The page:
Sunset Martial Arts

What is Hapkido

The Way of Coordinated Energy

Hap – Coordinate or Unify  Ki – Internal Energy   Do – The Way or Path

The Korean martial art “Hapkido” consists of thousands of techniques that flow easily from one technique to another to provide the practitioner an infinite number of ways to defend oneself.  A first glance at Hapkido might look like other martial arts like Tae Kwon Do or Karate when it comes to punching and kicking; the joint locking is similar to Aikido, the throwing techniques look like their from Judo and the grappling and escapes are similar to Jiu-Jitsu. The difference is that Hapkido has combined all these elements into one single art because it is a “combat” martial art. 

Understanding the nature of Hapkido requires the knowledge of actual combat or self-defense situations.  First, in real self-defense situations there are no rules.  Second, there is no way to predict the situation an attacker will create. Third, the only way to defend against any given situation must be by reflex appropriate to a given attack.  Obviously this requires a great deal of dedication to the art, but like life itself you get out of it only what you put into it!  Although no one can learn every Hapkido technique overnight the average student should be able to defend themselves in approximately six months.


A unique aspect of Hapkido is in its emphasis of redirection of aggression, because strength is not a prerequisite it is ideally suited for men, women and children, whether tall, short, fast or slow everyone can benefit from Hapkido.

 
Garden Waterfall

Hapkido Principles

The Water Principle

The water principle has many meanings.  First, look how water flows easily downhill when it comes to an obstacle like rock it flows around it.  From this we see not to waste time and energy pushing against the rock but to simply flow around it. Second, when you put water into a container it does not matter what shape the container is, the water simply takes the shape of the container.  Like water let Hapkido fit any situation.  Third when water freezes it becomes hard like stone.  When water heats up it disappears (evaporates) only to return later (as rain.)  The Hapkido practitioner must be able to change states like water. If you meet a strong attack flow around it and redirect its strength or at times almost disappear and reappear as you adjust and change the situation. Fourth, water always flows down; always flow your spirit down and help others grow. As you learn more and gain more confidence, do not hesitate to come down and help those who need it. Never forget your roots and your foundation. As you obtain more strength then gain greater humility.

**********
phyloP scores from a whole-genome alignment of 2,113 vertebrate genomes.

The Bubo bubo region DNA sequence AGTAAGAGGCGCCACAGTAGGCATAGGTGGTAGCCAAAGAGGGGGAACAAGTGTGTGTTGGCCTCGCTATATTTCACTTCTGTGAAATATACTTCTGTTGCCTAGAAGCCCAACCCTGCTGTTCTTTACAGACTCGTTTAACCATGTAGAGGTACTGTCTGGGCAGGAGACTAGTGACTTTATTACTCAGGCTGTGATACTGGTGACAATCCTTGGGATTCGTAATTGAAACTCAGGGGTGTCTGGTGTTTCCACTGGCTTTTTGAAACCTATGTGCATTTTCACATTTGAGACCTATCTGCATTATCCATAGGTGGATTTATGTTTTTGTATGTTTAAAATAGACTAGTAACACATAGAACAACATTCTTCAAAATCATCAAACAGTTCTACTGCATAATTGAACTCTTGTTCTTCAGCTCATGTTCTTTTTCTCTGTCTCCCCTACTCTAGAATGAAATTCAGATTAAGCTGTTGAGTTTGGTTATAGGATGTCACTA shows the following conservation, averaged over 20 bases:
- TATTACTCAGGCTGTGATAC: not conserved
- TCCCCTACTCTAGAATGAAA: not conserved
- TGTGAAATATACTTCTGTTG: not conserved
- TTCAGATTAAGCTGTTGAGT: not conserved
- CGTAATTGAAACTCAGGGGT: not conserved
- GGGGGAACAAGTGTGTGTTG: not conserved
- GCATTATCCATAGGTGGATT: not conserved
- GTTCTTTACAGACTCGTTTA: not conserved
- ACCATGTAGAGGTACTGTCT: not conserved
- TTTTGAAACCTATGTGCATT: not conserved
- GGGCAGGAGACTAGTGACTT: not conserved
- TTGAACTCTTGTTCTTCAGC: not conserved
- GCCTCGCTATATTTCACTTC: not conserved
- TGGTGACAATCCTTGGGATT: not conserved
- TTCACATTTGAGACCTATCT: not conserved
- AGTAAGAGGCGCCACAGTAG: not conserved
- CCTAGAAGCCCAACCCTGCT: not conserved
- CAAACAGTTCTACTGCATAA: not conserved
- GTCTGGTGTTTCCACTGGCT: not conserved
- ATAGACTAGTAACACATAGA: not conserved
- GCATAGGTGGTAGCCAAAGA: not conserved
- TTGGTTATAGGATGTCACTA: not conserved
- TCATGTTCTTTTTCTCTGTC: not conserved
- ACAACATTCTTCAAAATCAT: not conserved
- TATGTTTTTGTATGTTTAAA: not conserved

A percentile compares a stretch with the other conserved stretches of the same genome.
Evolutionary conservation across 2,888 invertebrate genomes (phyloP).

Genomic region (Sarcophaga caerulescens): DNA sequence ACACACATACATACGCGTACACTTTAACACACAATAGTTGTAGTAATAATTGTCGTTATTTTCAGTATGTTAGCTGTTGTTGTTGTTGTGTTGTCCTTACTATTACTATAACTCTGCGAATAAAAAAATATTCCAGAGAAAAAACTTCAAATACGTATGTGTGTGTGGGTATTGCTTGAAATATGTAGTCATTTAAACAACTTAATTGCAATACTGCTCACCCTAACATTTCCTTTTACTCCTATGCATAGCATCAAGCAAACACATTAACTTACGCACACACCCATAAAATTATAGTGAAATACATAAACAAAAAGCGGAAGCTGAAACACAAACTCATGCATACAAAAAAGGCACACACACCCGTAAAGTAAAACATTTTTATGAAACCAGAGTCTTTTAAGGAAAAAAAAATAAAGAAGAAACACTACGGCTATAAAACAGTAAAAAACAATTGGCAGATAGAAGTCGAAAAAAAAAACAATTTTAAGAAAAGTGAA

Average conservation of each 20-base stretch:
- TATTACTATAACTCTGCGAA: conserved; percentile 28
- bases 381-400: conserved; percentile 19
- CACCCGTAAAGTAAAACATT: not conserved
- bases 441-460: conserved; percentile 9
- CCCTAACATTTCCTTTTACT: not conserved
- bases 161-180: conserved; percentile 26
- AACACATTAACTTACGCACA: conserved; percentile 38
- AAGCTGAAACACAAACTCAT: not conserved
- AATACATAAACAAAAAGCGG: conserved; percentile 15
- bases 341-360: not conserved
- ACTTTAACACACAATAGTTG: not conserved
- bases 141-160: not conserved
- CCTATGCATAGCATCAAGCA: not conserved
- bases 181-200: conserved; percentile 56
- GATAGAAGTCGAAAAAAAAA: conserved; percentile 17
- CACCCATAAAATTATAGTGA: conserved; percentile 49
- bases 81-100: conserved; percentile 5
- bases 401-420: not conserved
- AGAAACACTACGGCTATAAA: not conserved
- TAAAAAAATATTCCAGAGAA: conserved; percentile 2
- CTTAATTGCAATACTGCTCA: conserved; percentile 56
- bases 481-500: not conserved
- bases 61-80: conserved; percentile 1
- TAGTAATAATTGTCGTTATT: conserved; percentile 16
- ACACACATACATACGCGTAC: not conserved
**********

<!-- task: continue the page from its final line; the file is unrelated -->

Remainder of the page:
Beautiful spa concept of zen and sign Yi

The Circular Principle

The circular principle can be seen from several different perspectives.  This will show that the circular principle is not just a fighting method but also a universal principle of nature.  It applies to all aspects of life; mental, spiritual, and physical.


First, let us see how the circular principle applies to respect. For example, when you come into the Dojang you bow to the instructor as a sign of respect.  This custom eventually comes back in a full circle.  After many years of study and practice, you become an instructor and your students bow to you as a sign of respect.  Also, when a student bows in respect to his instructor the instructor bows in respect to the student.  If an instructor shows bad manners, then the students learn bad manners.  Conversely, when instructors behave properly with dignity the students will mirror this behavior.  Those who give respect will have it returned to them.


In Hapkido techniques the circular principle is used in many ways.  In defense, force is never met with force but deflected and redirected.  Properly executed throws are a circular motion.  Even breakfalls are performed in a circular rolling motion.


The circular principle is to accept nature without stress, achieve harmony where there is opposition and never apply force against force.  When you are attacked, you and your opponent are like two separate pieces.  Using the circular principle, you make the two pieces into one as you get into harmony with your opponent.  For example, if you are confronted with anger and you return anger there will be a clash. However, if you are confronted with anger but you remain calm then the anger will dissipate, and an understanding can be achieved.